ExxonMobil (NYSE:XOM) and Imperial Oil have unveiled a test module to demonstrate the safe transportation of oversized shipments with minimal public disruption will begin its journey on April 11 from Lewiston, Idaho. The test module is part of a comprehensive transportation plan to move modules for the Kearl oil sands project from Idaho to Canada. The modules consist of new structural steel, piping and electrical equipment.
“Safety is our top priority, and this test module, which was developed by some of the leading transportation experts in the world, is part of our commitment to moving these modules safely and in accordance with a comprehensive plan submitted to state transportation officials,” said Chris Allard, Kearl project manager.
“We’ve worked with state authorities for nearly three years to produce a plan that not only prioritizes safety, but also creates minimal disruption to traffic, infrastructure and the environment,” added Allard. “The transit will occur between 10:00 p.m. and 5:30 a.m. with state police escort at all times at our expense. We have paid all costs for necessary road and infrastructure improvements.” Permits for the test module demonstration were granted by the Idaho Transportation Department and the Montana Department of Transportation.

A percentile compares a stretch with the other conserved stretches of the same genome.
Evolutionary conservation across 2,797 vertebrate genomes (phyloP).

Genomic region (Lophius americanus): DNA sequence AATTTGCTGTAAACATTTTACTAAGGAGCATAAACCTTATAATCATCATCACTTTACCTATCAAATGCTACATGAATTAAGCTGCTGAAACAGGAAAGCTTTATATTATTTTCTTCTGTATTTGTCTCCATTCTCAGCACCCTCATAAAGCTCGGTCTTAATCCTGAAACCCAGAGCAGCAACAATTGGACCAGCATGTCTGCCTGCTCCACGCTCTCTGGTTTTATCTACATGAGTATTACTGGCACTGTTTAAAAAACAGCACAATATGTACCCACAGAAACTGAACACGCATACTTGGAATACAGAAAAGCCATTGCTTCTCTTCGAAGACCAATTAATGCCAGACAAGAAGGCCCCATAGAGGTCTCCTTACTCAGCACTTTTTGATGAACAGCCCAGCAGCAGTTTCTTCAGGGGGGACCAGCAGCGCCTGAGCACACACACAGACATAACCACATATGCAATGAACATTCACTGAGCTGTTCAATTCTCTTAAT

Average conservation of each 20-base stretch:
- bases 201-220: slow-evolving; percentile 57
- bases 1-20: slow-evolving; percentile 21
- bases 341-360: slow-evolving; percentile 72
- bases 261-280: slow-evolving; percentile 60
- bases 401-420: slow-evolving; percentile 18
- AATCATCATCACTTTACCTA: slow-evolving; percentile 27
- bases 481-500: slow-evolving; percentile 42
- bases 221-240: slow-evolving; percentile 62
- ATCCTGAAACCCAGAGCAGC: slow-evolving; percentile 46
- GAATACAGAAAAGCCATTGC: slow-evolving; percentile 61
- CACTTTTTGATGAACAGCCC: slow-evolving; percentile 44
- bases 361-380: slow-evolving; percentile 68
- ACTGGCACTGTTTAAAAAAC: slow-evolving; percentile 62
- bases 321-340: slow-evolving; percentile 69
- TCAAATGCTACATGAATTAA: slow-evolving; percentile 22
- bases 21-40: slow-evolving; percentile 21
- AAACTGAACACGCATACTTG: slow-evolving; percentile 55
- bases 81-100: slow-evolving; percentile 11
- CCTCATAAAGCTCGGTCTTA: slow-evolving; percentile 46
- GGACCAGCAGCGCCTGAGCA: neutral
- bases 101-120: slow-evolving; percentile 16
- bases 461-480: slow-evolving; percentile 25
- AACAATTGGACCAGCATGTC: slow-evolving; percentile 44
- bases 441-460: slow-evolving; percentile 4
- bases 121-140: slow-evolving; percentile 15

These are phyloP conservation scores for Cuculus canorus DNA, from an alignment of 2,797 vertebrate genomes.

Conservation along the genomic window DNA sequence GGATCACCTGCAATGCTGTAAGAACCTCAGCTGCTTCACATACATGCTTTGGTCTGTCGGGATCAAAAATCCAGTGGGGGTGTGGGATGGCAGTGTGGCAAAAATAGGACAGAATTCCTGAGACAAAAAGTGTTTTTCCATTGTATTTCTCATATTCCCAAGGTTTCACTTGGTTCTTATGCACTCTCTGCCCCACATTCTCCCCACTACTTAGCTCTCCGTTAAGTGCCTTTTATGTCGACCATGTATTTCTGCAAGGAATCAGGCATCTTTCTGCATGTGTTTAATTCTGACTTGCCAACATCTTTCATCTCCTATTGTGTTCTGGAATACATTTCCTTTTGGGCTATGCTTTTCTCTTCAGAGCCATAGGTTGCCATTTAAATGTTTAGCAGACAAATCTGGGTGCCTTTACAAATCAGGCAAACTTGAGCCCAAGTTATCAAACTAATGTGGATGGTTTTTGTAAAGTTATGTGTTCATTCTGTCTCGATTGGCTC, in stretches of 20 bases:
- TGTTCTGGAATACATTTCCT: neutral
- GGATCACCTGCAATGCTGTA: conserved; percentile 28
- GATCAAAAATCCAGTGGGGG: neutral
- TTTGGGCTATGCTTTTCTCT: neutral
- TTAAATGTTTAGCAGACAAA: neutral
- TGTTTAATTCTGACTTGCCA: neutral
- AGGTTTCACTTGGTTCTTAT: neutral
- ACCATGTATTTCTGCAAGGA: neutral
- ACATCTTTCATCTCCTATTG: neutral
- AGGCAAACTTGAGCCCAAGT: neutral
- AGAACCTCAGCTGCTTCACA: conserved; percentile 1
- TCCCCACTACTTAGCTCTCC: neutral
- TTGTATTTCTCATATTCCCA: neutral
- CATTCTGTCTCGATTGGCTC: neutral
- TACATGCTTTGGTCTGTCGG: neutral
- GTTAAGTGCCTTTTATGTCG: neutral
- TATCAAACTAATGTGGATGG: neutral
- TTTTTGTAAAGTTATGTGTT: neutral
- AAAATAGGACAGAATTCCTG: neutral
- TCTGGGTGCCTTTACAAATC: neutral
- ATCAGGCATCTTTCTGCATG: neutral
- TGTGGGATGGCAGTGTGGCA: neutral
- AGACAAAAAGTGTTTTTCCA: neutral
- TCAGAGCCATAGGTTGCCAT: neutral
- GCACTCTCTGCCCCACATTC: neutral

ExxonMobil and Imperial Oil remain committed to the successful transportation of the Kearl modules and to providing residents in both Idaho and Montana a full understanding of the project.
As part of that commitment, the companies will launch www.kearltransport.com on April 11 to provide residents with up-to-date information. To date the companies have directly invested over $30 million in Idaho and Montana and expect that the transportation of the Kearl modules could generate over $100 million of economic benefits in both states.
Located 70 kilometers north of Fort McMurray is the Kearl oil sands project, jointly owned between Imperial Oil (operator) and ExxonMobil Canada. It will be one of Canada’s largest open-pit mining operations with regulatory approval for up to 345,000 barrels a day of production.